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Florida Braces for Fourth Day of Floods After Storm Damage

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Since Tuesday, South Florida has seen severe downpours that have persisted for a fourth day straight, stranding drivers and converting roadways into canals.

There is no indication that the intense downpour that has resulted in significant flooding in South Florida since Tuesday will stop. Some individuals are forced to stand on the roofs of their automobiles or wade through waist-deep waters since roads have been turned into waterways. Even while the heavy tropical rainfall is starting to move away from the region, Friday is forecast to be another day of torrential rain, with several cities receiving more than two feet of rain between Tuesday and Friday.

“Through Friday over the southern Florida Peninsula, heavy to excessive rainfall will continue to bring flooding, with locally significant flash and urban flooding possible,” the National Weather Service (NWS) issued a warning.

Some locations have seen waist-deep flooding since the storm started, impassable roads, and stranded motorists. The most severely affected counties have closed their schools due to the dangerous weather, which has also resulted in hundreds of aircraft delays and cancellations.

Over South Florida, where the Weather Prediction Center has issued a level 2 to 4 flood hazard through Friday, Gulf moisture is still streaming in. Compared to Thursday, when there was an uncommonly high probability of extreme rainfall, this is a decrease. Over 7 million residents in South Florida, including Miami and Fort Lauderdale, are still under flood watch as of Friday night. Through Friday night, an extra 2 to 4 inches of rain are anticipated, but by the weekend, thunderstorm activity is supposed to decrease.

Broward, Collier, Lee, Miami-Dade, and Sarasota counties are under a state of emergency, according to Florida Governor Ron DeSantis. Floodwaters have flooded streets and crept into homes, prompting officials to advise residents to stay indoors and refrain from driving or walking through them. Sandbags are being given to citizens in many places to help with increasing sea levels.

Multiple waves of intense downpours, driven by tropical moisture from regions of the Caribbean, have struck the southern Florida Peninsula. Aerial imagery from Thursday morning showed that floodwaters had not had time to recede, and some neighborhoods in and north of the Miami metro region remain inundated. The NWS predicts that more urban flooding may occur in South Florida on Friday due to ongoing downpours. Until Saturday, flash and urban flooding are still expected in other parts of the state.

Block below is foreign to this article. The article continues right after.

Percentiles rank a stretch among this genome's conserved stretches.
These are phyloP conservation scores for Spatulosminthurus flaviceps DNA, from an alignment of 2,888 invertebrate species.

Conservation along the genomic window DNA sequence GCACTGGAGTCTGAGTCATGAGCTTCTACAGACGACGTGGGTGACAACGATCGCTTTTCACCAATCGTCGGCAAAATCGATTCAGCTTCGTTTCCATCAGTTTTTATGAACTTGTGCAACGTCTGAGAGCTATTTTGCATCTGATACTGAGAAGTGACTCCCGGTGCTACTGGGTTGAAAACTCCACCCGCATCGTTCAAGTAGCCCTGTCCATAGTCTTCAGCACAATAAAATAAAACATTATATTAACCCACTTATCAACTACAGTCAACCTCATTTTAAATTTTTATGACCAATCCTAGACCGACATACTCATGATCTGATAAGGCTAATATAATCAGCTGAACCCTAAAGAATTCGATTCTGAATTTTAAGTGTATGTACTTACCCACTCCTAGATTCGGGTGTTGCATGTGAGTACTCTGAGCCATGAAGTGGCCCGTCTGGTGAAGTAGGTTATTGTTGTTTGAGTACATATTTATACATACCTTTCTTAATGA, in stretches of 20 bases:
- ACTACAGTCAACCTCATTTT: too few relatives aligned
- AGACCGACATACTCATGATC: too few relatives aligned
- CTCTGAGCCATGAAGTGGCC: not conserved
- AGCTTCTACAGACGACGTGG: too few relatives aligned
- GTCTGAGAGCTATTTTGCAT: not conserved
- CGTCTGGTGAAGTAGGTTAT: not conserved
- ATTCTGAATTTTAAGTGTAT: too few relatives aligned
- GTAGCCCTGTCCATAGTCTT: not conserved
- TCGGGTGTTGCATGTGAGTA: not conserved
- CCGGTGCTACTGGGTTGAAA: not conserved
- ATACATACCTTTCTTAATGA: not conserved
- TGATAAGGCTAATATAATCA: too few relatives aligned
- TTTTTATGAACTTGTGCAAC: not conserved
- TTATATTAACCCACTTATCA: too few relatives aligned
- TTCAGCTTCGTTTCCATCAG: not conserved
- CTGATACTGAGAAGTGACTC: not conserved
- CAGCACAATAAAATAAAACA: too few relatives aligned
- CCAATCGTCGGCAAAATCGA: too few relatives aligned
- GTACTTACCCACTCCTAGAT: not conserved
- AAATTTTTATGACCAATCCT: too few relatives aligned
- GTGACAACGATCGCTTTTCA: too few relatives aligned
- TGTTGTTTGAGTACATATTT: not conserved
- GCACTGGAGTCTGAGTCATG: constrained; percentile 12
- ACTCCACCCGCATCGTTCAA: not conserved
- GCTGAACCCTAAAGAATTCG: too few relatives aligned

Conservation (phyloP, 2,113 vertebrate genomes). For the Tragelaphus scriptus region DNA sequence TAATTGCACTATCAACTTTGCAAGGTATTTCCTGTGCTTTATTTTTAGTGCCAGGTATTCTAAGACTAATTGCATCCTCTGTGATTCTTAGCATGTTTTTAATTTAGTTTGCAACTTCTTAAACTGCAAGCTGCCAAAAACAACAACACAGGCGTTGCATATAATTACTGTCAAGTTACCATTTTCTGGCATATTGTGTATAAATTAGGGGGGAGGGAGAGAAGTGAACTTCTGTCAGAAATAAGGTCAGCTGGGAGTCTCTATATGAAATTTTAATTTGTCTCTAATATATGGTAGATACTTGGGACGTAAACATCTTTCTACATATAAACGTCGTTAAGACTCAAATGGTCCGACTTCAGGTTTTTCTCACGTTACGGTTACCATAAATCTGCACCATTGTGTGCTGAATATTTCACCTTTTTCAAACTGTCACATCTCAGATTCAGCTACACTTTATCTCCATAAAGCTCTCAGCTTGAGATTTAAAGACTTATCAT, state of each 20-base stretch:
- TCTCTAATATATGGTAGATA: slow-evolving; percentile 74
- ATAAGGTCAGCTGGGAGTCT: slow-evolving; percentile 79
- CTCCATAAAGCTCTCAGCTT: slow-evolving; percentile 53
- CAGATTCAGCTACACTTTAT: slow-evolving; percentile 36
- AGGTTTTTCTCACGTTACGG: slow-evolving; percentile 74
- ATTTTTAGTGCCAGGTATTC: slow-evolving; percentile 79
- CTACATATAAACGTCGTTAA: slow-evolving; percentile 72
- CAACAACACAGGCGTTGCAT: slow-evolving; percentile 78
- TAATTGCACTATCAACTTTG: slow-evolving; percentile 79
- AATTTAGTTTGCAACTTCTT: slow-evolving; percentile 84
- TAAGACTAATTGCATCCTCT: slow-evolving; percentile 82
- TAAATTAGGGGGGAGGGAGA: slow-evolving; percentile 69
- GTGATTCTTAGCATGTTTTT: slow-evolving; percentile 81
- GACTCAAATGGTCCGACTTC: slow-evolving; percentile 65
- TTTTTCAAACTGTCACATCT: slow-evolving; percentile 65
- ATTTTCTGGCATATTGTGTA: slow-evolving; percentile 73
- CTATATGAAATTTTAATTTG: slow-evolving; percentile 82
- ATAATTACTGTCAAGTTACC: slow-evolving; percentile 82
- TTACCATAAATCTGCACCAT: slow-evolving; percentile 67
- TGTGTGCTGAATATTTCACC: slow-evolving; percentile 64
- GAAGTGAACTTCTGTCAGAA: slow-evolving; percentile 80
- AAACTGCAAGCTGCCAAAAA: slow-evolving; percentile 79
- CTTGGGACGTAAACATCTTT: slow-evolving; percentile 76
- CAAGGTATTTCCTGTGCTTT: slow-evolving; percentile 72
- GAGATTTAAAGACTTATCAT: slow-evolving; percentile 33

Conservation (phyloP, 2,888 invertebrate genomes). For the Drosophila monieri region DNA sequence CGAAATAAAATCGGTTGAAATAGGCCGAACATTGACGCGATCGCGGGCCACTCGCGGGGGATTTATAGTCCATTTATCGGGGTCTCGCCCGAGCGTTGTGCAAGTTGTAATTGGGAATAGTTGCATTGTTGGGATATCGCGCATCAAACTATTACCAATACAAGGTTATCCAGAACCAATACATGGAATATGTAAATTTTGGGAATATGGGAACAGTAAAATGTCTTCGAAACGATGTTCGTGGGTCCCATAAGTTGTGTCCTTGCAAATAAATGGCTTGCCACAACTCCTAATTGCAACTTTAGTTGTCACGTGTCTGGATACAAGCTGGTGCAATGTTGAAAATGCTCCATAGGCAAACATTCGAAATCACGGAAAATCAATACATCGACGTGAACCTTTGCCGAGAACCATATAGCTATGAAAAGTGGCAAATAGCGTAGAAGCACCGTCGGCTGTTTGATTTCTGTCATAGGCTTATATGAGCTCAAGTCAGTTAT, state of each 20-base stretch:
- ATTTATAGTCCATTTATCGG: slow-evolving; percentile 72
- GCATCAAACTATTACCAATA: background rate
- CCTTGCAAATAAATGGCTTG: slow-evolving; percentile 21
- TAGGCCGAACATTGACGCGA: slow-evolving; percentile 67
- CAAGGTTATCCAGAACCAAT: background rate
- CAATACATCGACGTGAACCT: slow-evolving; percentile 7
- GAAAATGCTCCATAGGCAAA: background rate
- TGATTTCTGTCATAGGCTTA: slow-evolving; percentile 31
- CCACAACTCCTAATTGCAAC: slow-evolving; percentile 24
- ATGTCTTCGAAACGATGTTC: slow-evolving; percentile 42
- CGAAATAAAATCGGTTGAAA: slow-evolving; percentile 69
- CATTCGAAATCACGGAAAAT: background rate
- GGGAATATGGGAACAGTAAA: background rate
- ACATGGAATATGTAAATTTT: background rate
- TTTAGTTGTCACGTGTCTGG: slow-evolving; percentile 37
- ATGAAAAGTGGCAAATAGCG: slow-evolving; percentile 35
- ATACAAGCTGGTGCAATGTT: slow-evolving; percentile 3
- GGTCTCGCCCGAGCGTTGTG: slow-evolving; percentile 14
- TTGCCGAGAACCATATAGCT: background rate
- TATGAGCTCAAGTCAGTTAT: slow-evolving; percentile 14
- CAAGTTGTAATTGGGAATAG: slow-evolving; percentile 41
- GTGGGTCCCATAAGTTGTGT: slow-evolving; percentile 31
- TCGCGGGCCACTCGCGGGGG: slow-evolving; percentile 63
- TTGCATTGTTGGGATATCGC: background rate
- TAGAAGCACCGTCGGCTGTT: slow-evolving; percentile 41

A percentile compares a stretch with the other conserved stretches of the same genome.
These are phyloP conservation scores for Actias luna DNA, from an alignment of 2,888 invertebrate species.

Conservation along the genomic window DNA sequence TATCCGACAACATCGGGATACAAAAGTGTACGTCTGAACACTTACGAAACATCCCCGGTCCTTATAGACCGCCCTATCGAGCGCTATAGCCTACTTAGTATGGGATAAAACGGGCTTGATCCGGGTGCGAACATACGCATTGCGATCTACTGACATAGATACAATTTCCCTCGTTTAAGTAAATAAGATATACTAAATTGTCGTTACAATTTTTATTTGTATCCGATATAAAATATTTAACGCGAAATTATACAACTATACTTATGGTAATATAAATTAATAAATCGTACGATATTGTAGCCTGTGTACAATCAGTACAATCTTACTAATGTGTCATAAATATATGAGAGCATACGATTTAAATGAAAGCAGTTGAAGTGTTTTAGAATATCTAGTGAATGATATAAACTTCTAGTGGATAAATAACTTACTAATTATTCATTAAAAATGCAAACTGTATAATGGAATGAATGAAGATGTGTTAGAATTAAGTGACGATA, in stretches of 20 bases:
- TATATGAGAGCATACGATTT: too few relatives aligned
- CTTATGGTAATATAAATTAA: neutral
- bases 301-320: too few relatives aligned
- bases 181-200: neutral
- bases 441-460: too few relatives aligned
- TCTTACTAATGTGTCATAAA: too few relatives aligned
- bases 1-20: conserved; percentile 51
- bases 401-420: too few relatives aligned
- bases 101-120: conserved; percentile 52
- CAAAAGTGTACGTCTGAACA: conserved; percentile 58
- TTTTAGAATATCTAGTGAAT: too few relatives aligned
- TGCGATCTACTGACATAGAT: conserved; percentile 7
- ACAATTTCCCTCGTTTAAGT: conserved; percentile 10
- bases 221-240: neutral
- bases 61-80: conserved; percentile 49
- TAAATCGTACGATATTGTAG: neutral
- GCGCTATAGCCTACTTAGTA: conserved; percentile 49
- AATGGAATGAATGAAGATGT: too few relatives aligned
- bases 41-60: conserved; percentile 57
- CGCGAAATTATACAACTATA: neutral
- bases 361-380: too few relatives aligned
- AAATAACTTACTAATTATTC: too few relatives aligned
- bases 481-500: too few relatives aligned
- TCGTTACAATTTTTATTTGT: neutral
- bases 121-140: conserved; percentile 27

Flooding Brings Back Known Risks for Floridians:

Since Tuesday morning, there has been flooding that has caused water to reach car windows, fill parking decks, and cover residential streets. Threats comparable to these are now threatening many South Floridians who had just completed rebuilding their houses from devastating flooding in April 2023.

Videos taken in Miami show almost completely drowned cars and yards that seem like lakes with floating possessions. Outside her Northeast Miami-Dade home, an 11-year-old resident was expressing concern as she wade through thigh-high water. Video captured a man kayaking amid automobiles in Hallandale Beach, just north of Miami, as high waters flooded areas of the city. Michael Kane, the battalion chief of the Broward County Sheriff’s Office Fire Rescue, stated that the area’s mobile home parks were submerged.

Severe flooding on Wednesday caused cars to be submerged up to the windshields; some drivers had to be rescued, while others were forced to leave their cars and wade to safety. According to Kane, his agency had 175 calls for assistance in Hallandale Beach alone. “We had to use our boats to rescue people standing on top of the roofs of cars,” he claimed.

As water levels rise, residents of the Edgewood area in Broward County are bracing for the worst. Anna Rysedorph, one of the residents, expressed her preparedness to leave her house when water was up to her ankles.

Severe Storms to Affect the Northeast, Mid-Atlantic, and High Plains:

Another system is threatening severe thunderstorms on Friday, with huge hail and strong gusts, to the Northern and Central High Plains, as well as parts of the Northeast and Mid-Atlantic, while Florida struggles with the flooding. According to the NWS, thunderstorms are predicted to occur throughout the High Plains starting on Friday afternoon and lasting into the evening.

The mid-Atlantic area to southern New England and the central High Plains are both at a level 2 (very modest) risk of severe thunderstorms. Parts of Colorado, Nebraska, and Kansas are under threat from the Central US, while Boston and northern Virginia are under hazard from the Northeast. Boston, Philadelphia, Washington, DC, New York City, and Baltimore are all at risk of a lower level 1 of 5 severe storm.

On Friday afternoon and into the evening, there is a chance of severe storms with big hail and strong wind gusts along the Front Range and into the Central Plains. “Scattered severe storms with large hail and wind gusts of 60-80 mph will be possible from mid-afternoon through the evening on Friday along the Front Range to the central Great Plains,” said the Storm Prediction Center. “Scattered strong storms with sporadic damaging winds and isolated hail will be possible across the Northeast States during the afternoon to early evening.”

On Friday afternoon, storms are predicted to form over western Pennsylvania and move toward the Northeast and Mid-Atlantic Coast that evening.

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